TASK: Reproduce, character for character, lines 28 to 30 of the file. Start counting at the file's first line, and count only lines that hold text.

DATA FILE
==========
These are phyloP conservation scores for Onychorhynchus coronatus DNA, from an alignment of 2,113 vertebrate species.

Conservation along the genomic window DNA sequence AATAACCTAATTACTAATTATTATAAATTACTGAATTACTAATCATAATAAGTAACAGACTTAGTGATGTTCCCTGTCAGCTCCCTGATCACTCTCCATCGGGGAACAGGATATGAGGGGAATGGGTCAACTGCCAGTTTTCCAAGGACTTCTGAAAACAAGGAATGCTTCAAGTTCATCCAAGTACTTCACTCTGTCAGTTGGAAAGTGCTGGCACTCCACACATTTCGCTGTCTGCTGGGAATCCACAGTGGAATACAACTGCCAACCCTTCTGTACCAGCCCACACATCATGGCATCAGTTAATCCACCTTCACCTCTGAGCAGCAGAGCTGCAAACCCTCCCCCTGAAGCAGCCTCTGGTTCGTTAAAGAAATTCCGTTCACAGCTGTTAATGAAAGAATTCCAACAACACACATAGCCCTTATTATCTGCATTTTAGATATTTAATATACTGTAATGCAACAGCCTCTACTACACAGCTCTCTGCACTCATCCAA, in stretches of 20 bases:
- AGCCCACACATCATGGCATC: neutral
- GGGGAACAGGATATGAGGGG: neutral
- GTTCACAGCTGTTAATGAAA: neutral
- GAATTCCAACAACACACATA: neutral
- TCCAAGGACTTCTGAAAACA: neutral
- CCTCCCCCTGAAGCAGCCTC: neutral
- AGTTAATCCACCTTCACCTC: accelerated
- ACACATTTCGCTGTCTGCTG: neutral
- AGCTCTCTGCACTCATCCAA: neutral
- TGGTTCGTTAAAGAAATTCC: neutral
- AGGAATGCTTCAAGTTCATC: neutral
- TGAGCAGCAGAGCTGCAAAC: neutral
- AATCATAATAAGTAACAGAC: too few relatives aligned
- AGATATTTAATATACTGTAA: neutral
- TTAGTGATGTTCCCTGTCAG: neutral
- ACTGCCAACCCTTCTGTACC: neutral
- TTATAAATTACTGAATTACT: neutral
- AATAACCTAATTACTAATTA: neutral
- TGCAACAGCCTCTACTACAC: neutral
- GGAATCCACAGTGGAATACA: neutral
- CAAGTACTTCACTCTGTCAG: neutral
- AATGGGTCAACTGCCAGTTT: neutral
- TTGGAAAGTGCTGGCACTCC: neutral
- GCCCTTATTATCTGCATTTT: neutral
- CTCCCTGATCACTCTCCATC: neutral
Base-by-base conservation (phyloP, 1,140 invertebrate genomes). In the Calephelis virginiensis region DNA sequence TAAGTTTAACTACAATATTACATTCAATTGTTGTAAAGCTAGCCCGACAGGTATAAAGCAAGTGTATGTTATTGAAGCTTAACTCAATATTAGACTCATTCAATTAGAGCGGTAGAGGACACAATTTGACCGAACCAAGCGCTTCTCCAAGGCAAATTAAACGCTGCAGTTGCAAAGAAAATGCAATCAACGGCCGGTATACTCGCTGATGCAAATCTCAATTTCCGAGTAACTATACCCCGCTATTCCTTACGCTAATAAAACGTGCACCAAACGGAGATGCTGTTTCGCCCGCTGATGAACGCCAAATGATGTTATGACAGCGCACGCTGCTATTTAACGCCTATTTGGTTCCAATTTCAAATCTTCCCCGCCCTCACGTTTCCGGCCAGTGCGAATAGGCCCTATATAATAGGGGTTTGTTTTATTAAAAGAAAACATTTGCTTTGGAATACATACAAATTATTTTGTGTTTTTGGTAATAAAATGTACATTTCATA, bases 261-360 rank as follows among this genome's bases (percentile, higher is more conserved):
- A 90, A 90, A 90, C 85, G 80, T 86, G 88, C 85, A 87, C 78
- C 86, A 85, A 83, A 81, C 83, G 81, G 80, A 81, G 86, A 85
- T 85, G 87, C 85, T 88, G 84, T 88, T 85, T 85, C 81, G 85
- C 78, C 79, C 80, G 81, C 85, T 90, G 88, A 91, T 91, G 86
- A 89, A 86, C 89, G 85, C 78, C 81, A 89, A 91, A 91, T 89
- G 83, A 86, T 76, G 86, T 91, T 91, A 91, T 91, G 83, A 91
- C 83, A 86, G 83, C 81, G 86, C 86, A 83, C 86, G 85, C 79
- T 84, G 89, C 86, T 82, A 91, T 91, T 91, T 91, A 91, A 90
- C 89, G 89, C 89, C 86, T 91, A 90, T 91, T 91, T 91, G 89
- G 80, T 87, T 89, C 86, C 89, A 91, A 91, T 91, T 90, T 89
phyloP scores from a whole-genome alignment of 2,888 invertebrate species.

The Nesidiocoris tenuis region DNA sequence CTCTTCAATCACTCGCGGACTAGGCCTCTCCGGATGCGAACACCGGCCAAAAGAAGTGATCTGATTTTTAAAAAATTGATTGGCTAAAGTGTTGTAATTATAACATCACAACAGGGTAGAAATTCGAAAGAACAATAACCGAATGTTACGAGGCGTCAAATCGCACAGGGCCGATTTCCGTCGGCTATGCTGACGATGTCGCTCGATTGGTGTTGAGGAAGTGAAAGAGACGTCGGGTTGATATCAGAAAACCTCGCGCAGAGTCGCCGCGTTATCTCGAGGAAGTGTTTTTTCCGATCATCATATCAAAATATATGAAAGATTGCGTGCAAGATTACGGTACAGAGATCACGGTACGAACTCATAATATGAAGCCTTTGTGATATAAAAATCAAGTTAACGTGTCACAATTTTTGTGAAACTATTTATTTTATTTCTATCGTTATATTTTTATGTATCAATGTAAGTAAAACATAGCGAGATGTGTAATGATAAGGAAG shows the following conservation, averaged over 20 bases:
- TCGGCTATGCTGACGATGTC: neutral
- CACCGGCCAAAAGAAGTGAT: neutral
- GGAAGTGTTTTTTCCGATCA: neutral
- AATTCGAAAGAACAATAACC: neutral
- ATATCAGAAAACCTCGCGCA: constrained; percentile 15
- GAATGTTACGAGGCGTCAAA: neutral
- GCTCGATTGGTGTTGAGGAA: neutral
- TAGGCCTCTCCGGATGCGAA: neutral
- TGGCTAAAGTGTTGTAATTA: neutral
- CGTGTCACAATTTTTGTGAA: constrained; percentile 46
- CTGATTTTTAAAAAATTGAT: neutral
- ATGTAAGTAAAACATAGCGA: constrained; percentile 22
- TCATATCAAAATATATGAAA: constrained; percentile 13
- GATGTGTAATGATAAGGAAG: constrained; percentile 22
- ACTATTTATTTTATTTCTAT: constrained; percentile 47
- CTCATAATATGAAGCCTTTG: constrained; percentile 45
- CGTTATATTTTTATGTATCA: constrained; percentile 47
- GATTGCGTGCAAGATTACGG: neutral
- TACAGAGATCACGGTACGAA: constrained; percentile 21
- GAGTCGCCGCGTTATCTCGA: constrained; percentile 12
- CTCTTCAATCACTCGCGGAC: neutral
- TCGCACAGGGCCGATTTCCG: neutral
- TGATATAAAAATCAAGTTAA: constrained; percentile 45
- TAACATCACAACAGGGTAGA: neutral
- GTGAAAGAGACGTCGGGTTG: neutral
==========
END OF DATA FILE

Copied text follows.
Base-by-base conservation (phyloP, 1,140 invertebrate genomes). In the Calephelis virginiensis region DNA sequence TAAGTTTAACTACAATATTACATTCAATTGTTGTAAAGCTAGCCCGACAGGTATAAAGCAAGTGTATGTTATTGAAGCTTAACTCAATATTAGACTCATTCAATTAGAGCGGTAGAGGACACAATTTGACCGAACCAAGCGCTTCTCCAAGGCAAATTAAACGCTGCAGTTGCAAAGAAAATGCAATCAACGGCCGGTATACTCGCTGATGCAAATCTCAATTTCCGAGTAACTATACCCCGCTATTCCTTACGCTAATAAAACGTGCACCAAACGGAGATGCTGTTTCGCCCGCTGATGAACGCCAAATGATGTTATGACAGCGCACGCTGCTATTTAACGCCTATTTGGTTCCAATTTCAAATCTTCCCCGCCCTCACGTTTCCGGCCAGTGCGAATAGGCCCTATATAATAGGGGTTTGTTTTATTAAAAGAAAACATTTGCTTTGGAATACATACAAATTATTTTGTGTTTTTGGTAATAAAATGTACATTTCATA, bases 261-360 rank as follows among this genome's bases (percentile, higher is more conserved):
- A 90, A 90, A 90, C 85, G 80, T 86, G 88, C 85, A 87, C 78
- C 86, A 85, A 83, A 81, C 83, G 81, G 80, A 81, G 86, A 85